Nestlé’s Makes the Very Best? Georgia Workers Vote To Unionize

Bruce Vail April 7, 2017

The workers at Nestlé’s distribution center are at one of the choke points of a global logistics chain that produces billions in profits for the Swiss company. (Mike Mozart/ Flickr)

Your Nesquik may now be shipped by union work­ers, thanks to a pow­der-thin union elec­tion at a dis­tri­b­u­tion cen­ter just south of Atlanta.

Work­ers at Nestlé’s facil­i­ty in McDo­nough, Geor­gia, vot­ed 49 – 46 Wednes­day in favor of rep­re­sen­ta­tion by the Retail, Whole­sale and Depart­ment Store Union (RWD­SU), said labor orga­niz­er Greg Scan­drett. The cam­paign was tough, so the vic­to­ry is sweet.

They [Nestlé] fought this from Day 1. They brought in peo­ple from HR from all around the coun­try,” Scan­drett said.

He expects nego­ti­a­tions around a first con­tract will be difficult. 

The work­ers at Nestlé’s dis­tri­b­u­tion cen­ter are at one of the choke points of a glob­al logis­tics chain that pro­duces bil­lions in prof­its for the Swiss com­pa­ny. Nestlé spokes­woman Liz Casel­li-Mechael tells In These Times that the com­pa­ny has more than 400 fac­to­ries in 86 dif­fer­ent coun­tries. It employs 330,000 peo­ple glob­al­ly, she says, with about 51,000 of those work­ers in the Unit­ed States.

Casel­li-Mechael did not imme­di­ate­ly respond to a request to com­ment on the union election.

The dis­tri­b­u­tion cen­ter in McDo­nough han­dles many dif­fer­ent Nestlé prod­ucts. Nesquik, the wild­ly pop­u­lar choco­late milk pow­der, and can­dy are the most famous, but baby for­mu­la is also han­dled there, Scan­drett said. The work site is at a key rail­road inter­sec­tion with Inter­state 85, so much of Nestlé’s prof­its from the south­east­ern Unit­ed States flow through the facil­i­ty, he said.

Accord­ing to Scan­drett, man­age­ment-labor rela­tions on the shop floor are not good. Many work­ers feel dis­re­spect­ed by the man­agers. Favoritism in assign­ments and pro­mo­tions is a huge com­plaint, he says. And racial ten­sions, with the vast major­i­ty of black work­ers pit­ted against the over­whelm­ing­ly white man­agers, are high, Scan­drett says.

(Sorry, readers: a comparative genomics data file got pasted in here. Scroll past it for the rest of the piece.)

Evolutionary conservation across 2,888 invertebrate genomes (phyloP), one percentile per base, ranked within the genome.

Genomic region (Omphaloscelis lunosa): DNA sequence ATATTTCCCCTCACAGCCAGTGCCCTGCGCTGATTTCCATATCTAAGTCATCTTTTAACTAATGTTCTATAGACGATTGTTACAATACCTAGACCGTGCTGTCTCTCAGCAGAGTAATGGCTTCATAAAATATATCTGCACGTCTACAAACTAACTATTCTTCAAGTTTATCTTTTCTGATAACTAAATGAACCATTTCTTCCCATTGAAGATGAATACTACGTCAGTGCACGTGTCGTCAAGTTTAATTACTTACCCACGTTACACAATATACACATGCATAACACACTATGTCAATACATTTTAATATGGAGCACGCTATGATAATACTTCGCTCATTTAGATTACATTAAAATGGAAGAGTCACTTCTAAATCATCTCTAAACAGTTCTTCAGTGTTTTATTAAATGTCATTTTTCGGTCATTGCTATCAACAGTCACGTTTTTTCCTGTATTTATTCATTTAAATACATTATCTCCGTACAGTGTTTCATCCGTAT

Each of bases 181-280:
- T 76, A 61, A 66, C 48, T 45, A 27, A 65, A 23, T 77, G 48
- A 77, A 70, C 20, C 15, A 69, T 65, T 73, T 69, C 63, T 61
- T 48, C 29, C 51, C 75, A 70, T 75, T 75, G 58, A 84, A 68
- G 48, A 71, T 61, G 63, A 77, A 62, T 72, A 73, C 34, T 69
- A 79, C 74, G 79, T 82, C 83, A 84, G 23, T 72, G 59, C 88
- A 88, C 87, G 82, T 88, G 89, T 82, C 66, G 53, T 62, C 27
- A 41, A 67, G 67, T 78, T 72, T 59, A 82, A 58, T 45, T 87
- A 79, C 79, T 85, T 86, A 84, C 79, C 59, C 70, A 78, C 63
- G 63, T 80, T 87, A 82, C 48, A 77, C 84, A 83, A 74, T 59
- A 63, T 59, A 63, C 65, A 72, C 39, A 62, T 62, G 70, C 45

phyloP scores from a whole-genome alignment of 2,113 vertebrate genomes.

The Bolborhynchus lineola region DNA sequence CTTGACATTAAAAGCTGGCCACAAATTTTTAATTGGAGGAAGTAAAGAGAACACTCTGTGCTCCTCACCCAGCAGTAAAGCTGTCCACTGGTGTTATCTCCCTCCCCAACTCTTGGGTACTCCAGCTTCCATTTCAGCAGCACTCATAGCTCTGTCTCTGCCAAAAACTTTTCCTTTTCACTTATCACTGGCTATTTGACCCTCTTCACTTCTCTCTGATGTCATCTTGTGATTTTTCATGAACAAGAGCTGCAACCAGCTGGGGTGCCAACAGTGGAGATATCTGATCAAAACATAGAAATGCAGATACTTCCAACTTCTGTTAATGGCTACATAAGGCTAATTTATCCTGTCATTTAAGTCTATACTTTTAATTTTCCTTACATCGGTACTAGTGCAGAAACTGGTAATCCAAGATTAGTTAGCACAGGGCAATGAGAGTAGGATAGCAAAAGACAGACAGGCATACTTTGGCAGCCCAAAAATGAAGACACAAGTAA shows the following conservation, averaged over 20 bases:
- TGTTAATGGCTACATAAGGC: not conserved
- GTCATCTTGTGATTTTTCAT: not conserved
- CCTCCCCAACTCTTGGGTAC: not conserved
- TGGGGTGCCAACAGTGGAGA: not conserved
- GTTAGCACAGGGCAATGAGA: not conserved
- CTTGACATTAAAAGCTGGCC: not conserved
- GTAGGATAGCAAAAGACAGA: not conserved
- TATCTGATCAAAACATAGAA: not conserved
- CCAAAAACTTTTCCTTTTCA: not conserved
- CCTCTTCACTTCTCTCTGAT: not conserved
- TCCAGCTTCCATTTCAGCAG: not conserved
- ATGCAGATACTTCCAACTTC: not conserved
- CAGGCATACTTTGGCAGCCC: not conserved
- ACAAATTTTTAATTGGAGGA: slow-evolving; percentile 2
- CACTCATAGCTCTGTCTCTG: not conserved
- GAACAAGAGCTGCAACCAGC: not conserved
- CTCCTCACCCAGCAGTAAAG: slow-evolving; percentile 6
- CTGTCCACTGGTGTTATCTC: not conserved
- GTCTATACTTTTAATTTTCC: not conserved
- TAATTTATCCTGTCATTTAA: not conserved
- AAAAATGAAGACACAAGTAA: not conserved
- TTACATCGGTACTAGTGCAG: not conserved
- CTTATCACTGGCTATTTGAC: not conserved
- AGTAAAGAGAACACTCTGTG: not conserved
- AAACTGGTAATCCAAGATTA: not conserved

Hourly pay is not a big issue, accord­ing to Scan­drett. Pay starts out at around $17 an hour, but there is lit­tle room for growth, with pay top­ping out at around $19 an hour, he says.

Labor rela­tions at Nestlé’s oper­at­ing units have been a peren­ni­al source of dis­may at the IUF, the Inter­na­tion­al Union of Food, Agri­cul­tur­al, Hotel, Restau­rant, Cater­ing, Tobac­co and Allied Work­ers’ Asso­ci­a­tions. IUF’s spe­cial Nestlé orga­niz­ing cen­ter reports on prob­lems with the com­pa­ny in coun­tries like Turkey, South Korea and Finland.

It’s not real­ly about the pay. It’s about how you are treat­ed. Nobody should have to stand for being dis­re­spect­ed all the time,” Scan­drett said.

Bruce Vail is a Bal­ti­more-based free­lance writer with decades of expe­ri­ence cov­er­ing labor and busi­ness sto­ries for news­pa­pers, mag­a­zines and new media. He was a reporter for Bloomberg BNA’s Dai­ly Labor Report, cov­er­ing col­lec­tive bar­gain­ing issues in a wide range of indus­tries, and a mar­itime indus­try reporter and edi­tor for the Jour­nal of Com­merce, serv­ing both in the newspaper’s New York City head­quar­ters and in the Wash­ing­ton, D.C. bureau.
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